Faculty Highlights - Steve Evans, Carla Billitteri, Benjamin Friedlander and Jennifer Moxley
As an undergraduate in Italy, Carla Billitteri knew all about the National Poetry Foundation. She was studying 20th-century American and European poetics, and many of her critical sources were books published by NPF.
“If you do poetry or poetics, this is a place you want to be,” says Billitteri, a scholar, critic and translator of contemporary Italian poetry. Her most recent book, Language and the Renewal of Society in Walt Whitman, Laura (Riding) Jackson, and Charles Olson, was chosen as the inaugural text for a new series on modern and contemporary poetry and poetics.
Billitteri first came to UMaine for NPF conferences, then in 2001 as a professor. She not only found a community of like-minded academics, she found students who were eager to find their place in this avant-garde poetry tradition, much as she had years ago.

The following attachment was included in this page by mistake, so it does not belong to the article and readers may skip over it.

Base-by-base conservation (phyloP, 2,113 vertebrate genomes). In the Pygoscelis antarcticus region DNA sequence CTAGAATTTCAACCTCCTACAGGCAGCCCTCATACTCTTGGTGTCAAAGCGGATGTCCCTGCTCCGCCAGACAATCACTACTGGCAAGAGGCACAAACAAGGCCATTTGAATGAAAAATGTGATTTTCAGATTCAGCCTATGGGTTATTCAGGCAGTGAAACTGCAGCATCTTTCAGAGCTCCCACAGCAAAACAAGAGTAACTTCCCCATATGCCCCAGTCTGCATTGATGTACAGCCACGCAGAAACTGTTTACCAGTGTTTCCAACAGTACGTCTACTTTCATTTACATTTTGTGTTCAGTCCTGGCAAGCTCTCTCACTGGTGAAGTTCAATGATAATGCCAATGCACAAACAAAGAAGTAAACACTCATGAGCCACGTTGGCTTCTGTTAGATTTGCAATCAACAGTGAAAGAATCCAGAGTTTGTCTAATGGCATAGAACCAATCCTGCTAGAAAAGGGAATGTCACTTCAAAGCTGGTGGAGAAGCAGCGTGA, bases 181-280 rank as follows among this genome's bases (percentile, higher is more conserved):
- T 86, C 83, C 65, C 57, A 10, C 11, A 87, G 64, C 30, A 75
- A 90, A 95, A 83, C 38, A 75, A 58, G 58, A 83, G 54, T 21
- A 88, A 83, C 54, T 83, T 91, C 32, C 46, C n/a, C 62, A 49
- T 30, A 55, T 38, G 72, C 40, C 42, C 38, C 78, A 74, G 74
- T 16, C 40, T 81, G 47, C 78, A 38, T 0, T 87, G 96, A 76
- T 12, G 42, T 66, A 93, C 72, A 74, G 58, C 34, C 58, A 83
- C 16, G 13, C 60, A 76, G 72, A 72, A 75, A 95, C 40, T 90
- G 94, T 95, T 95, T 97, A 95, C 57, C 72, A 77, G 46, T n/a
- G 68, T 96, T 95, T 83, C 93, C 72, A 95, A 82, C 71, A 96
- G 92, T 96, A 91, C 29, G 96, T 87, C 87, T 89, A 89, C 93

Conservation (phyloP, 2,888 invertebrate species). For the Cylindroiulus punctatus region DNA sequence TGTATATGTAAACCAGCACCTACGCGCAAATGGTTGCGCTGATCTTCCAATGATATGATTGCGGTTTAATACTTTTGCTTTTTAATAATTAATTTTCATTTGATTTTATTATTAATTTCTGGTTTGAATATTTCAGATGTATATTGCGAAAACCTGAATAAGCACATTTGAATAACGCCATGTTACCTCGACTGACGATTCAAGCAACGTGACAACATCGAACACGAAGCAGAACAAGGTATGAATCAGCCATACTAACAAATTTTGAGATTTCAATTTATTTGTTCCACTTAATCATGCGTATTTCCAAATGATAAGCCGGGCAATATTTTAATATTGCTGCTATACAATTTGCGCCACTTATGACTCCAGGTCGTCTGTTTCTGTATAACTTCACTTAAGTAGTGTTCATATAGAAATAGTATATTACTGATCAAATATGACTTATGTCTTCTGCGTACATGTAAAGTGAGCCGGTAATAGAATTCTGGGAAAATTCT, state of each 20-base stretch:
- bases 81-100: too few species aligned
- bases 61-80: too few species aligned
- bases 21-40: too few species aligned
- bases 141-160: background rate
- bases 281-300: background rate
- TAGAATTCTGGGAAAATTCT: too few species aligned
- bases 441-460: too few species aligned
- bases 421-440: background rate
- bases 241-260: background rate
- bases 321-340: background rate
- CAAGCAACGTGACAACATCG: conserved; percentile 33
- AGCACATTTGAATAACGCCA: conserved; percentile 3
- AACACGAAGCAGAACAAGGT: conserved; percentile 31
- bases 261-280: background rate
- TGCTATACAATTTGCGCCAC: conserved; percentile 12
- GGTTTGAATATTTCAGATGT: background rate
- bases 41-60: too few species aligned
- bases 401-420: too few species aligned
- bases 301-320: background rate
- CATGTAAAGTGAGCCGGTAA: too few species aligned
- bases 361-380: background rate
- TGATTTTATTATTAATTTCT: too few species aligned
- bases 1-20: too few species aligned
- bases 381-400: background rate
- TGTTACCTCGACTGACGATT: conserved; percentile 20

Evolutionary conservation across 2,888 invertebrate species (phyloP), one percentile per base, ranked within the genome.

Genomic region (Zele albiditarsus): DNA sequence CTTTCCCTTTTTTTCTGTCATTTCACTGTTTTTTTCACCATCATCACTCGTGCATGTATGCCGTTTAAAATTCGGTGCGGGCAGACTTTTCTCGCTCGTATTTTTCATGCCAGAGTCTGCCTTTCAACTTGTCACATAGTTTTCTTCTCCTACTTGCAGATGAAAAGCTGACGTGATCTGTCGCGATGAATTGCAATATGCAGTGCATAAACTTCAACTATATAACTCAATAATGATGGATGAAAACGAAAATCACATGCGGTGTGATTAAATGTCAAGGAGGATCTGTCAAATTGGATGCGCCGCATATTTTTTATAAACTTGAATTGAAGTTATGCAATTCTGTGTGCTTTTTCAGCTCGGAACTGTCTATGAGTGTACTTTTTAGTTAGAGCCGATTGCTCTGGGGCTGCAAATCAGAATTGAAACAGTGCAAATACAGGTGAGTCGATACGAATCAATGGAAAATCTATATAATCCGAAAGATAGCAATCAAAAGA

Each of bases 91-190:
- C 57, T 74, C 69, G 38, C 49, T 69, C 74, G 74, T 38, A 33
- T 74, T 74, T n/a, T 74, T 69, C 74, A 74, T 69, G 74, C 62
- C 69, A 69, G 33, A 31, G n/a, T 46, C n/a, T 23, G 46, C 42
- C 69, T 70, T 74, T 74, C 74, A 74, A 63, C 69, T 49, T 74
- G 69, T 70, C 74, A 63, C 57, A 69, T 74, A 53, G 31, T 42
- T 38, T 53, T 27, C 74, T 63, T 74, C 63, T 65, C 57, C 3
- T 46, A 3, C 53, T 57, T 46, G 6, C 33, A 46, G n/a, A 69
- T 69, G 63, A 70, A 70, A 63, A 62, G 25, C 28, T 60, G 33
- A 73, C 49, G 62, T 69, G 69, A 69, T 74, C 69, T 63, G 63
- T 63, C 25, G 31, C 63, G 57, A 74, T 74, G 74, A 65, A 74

“The cultural legacy I’m carrying on is more of an attention to the place of poetry in cultural production, attention to the critical and historical discourse of poetry, attention to the work of rethinking the literary canon,” says Billitteri.
Billitteri and her colleagues have their eyes on the early 21st century, much as their predecessors looked to the early 20th century. They strive to find — and celebrate — the next H.D., Ezra Pound or William Carlos Williams.
“There is an incredible wealth of ideas, figures and poetic practices in the history of American poetry, but most of it is still not very well known,” she says. “Part of the legacy of the NPF is constantly revisiting our sense of the canon as it pertains to 20th-century American poetry. Constantly asking why is this poet not there — or not ‘visible’ — yet. We feel at this point it is our duty to be proactive.”
Originally published in UMaine Today Magazine, Fall 2009